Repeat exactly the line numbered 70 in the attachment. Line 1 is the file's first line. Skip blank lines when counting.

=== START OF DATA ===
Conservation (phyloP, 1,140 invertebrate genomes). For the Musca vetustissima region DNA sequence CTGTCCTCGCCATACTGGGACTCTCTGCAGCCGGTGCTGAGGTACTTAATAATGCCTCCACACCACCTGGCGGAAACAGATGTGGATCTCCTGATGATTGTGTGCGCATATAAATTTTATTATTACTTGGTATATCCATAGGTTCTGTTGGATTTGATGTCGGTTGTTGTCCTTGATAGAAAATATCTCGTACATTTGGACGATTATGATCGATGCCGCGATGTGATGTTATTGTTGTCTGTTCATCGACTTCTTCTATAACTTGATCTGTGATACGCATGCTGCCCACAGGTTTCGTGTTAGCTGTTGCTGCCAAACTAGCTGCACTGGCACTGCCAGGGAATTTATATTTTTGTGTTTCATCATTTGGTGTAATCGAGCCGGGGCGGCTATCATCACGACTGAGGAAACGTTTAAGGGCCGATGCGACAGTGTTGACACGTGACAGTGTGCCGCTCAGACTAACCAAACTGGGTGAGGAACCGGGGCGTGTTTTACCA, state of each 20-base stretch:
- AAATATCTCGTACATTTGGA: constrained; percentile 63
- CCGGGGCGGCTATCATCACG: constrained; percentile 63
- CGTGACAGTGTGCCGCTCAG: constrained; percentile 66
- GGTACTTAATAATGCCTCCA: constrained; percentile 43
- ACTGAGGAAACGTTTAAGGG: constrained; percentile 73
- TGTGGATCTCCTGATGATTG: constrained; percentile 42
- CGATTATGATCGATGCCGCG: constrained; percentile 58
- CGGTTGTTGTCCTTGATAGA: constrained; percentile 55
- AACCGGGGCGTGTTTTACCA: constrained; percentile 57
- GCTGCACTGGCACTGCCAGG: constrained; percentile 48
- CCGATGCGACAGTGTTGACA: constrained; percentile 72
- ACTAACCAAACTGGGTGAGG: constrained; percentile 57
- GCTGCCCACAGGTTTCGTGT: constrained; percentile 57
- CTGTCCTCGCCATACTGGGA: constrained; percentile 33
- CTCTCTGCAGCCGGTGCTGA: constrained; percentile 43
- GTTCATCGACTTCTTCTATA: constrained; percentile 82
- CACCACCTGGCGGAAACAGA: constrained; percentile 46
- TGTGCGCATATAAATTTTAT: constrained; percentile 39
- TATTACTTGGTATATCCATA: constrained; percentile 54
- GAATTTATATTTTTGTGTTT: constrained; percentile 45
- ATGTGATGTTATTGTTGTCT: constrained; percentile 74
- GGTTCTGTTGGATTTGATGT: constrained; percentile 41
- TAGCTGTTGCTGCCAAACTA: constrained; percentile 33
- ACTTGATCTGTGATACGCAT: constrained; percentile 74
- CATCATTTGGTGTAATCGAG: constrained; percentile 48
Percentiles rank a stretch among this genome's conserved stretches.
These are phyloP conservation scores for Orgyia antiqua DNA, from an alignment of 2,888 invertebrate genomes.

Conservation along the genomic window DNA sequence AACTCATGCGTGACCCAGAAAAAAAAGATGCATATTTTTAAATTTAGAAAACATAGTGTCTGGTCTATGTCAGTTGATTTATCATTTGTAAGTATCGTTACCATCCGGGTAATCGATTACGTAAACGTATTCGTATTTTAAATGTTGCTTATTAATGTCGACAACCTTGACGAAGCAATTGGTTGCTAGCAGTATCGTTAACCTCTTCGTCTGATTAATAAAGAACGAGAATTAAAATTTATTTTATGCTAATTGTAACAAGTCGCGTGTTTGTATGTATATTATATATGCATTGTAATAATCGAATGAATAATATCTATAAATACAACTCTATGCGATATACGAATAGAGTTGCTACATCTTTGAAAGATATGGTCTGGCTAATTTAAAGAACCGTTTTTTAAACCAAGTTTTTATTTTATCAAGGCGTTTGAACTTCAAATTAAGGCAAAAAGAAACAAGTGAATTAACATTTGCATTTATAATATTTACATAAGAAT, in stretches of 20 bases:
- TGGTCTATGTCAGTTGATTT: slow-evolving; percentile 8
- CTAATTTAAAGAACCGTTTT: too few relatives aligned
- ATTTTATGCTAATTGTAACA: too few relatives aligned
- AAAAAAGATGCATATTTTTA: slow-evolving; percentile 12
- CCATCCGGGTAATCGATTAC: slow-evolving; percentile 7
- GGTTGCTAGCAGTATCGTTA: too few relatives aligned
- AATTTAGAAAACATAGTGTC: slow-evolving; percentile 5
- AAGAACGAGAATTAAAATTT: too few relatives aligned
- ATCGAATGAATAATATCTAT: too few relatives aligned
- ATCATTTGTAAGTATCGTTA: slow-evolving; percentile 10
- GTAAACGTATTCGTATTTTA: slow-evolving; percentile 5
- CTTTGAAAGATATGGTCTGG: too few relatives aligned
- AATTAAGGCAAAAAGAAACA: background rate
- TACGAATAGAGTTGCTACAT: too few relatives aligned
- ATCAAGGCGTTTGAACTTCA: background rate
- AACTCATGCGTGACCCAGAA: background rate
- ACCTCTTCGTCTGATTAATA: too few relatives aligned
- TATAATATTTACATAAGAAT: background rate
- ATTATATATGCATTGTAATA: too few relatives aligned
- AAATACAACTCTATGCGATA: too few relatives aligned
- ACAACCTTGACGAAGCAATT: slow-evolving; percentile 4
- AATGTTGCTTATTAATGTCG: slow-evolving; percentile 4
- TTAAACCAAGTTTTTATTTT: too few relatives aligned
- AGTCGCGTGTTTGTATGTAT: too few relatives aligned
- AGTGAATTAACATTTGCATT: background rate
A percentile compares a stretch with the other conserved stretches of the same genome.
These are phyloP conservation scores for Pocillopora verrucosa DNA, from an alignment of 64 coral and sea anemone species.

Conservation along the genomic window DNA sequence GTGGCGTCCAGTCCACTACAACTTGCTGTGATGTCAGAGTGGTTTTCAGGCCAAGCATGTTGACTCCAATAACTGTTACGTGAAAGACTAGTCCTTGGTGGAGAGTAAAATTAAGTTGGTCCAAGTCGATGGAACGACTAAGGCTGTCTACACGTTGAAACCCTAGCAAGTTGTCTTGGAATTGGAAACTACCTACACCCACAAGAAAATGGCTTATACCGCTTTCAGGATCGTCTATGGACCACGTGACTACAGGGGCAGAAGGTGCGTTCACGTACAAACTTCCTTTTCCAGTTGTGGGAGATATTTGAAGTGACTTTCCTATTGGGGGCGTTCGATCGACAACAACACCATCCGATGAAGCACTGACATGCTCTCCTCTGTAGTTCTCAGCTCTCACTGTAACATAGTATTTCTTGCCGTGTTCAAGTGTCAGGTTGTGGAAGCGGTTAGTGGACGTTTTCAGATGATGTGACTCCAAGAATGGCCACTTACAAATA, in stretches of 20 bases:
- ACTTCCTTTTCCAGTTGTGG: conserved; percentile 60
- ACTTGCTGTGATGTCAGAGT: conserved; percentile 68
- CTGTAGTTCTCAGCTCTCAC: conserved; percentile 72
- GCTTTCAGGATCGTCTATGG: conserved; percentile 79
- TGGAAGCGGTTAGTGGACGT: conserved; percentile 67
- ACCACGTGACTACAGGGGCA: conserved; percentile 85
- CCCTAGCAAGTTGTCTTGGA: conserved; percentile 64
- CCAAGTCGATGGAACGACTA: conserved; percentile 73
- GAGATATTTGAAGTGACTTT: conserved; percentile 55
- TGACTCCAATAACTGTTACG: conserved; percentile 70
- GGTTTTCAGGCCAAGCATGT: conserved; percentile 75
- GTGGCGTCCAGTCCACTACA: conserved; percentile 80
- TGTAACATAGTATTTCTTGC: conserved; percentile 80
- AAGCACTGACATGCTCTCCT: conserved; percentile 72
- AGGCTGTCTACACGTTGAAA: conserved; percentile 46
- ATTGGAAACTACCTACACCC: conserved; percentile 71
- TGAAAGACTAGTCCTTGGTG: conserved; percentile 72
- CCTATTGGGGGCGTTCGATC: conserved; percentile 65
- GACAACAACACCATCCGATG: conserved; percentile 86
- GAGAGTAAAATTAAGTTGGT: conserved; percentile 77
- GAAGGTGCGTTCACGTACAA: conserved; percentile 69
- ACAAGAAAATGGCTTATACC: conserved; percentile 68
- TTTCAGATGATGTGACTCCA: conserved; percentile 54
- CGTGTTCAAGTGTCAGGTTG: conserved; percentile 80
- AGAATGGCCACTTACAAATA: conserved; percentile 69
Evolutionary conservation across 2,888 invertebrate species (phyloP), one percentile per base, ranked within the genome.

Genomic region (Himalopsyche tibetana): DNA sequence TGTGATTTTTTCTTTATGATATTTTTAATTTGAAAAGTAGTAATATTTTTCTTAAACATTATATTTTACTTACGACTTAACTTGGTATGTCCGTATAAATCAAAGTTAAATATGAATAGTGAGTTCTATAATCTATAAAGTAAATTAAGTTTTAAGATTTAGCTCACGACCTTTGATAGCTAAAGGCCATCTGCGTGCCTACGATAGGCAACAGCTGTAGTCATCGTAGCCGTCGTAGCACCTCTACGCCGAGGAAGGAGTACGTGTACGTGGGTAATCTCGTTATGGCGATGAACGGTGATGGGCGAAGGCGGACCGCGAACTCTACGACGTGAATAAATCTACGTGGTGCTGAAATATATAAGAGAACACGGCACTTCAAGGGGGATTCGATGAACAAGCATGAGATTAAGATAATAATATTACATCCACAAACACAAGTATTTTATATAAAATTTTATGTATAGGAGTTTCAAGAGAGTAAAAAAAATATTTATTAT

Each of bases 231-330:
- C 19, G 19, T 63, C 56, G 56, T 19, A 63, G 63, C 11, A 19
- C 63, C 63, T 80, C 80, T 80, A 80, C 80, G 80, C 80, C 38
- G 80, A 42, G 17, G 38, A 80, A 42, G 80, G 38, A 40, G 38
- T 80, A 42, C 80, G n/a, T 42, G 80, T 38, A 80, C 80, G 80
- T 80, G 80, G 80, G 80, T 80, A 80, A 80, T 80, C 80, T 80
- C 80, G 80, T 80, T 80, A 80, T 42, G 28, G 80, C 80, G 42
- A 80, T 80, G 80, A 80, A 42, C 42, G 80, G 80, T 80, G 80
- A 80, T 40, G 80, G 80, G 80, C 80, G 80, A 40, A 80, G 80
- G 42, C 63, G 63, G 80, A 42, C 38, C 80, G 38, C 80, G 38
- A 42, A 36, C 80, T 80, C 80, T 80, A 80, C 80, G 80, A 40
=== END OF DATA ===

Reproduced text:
- TGTAACATAGTATTTCTTGC: conserved; percentile 80